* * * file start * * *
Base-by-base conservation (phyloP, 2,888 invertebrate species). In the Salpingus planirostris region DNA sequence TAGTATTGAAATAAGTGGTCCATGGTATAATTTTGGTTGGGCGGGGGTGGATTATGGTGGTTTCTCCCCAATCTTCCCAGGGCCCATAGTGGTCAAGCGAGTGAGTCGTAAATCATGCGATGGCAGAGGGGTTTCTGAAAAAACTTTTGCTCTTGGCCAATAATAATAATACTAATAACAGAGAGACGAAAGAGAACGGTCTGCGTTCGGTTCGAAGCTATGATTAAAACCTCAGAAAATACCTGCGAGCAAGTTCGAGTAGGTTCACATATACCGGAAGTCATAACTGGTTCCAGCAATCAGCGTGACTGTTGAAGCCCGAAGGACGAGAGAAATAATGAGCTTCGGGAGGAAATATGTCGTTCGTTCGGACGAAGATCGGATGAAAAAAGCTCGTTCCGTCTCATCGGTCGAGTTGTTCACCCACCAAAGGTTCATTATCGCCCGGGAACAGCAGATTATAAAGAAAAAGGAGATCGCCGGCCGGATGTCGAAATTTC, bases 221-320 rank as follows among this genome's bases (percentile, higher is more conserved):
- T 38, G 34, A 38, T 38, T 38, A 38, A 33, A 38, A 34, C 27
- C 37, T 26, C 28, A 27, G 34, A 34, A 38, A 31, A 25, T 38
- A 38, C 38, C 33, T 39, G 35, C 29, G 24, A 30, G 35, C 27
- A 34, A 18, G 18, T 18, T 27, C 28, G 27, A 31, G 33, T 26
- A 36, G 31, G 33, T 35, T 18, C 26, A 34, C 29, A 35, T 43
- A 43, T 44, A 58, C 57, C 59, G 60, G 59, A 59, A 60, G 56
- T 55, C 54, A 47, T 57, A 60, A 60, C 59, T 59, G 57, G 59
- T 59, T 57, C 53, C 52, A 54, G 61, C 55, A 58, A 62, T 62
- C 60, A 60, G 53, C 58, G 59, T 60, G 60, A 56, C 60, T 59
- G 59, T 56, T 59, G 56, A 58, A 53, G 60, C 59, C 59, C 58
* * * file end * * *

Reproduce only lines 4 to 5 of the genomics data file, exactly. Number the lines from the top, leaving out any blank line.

- A 38, C 38, C 33, T 39, G 35, C 29, G 24, A 30, G 35, C 27
- A 34, A 18, G 18, T 18, T 27, C 28, G 27, A 31, G 33, T 26